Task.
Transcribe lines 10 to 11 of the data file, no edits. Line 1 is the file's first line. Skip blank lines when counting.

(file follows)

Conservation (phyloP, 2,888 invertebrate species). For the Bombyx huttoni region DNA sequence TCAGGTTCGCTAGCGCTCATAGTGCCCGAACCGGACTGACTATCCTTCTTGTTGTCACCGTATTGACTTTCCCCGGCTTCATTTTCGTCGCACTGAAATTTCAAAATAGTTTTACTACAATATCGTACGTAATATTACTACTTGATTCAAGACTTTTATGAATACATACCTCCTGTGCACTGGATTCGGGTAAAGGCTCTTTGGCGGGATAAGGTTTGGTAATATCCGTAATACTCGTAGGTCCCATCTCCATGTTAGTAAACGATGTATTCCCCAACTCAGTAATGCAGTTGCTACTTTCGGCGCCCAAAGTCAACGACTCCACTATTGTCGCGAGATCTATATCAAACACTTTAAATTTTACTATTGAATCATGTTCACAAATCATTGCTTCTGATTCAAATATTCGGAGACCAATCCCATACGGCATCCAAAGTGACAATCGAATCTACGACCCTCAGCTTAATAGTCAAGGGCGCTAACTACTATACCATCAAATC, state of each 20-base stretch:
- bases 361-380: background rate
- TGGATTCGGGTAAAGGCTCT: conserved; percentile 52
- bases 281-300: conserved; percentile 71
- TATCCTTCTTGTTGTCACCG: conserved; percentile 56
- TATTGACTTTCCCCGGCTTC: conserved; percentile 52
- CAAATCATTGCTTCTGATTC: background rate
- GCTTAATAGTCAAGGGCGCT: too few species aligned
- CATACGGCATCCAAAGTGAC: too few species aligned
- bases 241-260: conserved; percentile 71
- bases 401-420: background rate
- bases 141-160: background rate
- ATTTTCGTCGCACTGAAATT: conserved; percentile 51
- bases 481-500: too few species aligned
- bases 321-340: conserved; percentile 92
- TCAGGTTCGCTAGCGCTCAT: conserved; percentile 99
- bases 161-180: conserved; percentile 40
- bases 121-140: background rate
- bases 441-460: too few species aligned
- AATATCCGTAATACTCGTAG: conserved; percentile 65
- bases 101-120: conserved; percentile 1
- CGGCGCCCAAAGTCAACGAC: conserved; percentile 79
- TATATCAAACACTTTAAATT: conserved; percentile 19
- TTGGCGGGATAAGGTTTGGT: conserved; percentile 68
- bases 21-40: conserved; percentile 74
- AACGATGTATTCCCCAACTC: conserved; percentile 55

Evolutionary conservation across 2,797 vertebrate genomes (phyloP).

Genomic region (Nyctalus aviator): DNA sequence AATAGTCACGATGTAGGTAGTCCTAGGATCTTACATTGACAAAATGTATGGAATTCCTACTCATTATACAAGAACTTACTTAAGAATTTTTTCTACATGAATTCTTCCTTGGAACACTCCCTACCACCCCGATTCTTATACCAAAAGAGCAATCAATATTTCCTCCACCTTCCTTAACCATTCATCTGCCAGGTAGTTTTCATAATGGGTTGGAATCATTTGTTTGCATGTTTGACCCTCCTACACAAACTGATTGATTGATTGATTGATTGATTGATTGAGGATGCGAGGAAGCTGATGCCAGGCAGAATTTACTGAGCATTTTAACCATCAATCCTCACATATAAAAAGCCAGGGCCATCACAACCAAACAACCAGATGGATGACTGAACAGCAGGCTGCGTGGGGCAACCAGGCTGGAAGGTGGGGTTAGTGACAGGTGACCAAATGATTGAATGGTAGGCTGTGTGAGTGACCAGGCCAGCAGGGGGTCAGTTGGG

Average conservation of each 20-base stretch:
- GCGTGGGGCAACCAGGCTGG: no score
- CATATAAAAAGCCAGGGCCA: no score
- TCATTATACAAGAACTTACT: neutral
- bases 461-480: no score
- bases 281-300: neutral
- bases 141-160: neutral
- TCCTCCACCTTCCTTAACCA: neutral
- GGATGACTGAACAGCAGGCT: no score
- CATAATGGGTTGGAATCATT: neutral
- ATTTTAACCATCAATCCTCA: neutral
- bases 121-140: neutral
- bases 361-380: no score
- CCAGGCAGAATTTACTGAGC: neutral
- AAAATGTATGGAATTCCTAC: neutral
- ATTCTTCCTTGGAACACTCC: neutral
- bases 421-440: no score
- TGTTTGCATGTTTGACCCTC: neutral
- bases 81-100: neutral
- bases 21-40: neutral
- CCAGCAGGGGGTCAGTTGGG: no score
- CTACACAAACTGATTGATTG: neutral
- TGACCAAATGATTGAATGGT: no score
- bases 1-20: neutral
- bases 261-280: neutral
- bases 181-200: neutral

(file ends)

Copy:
- bases 241-260: conserved; percentile 71
- bases 401-420: background rate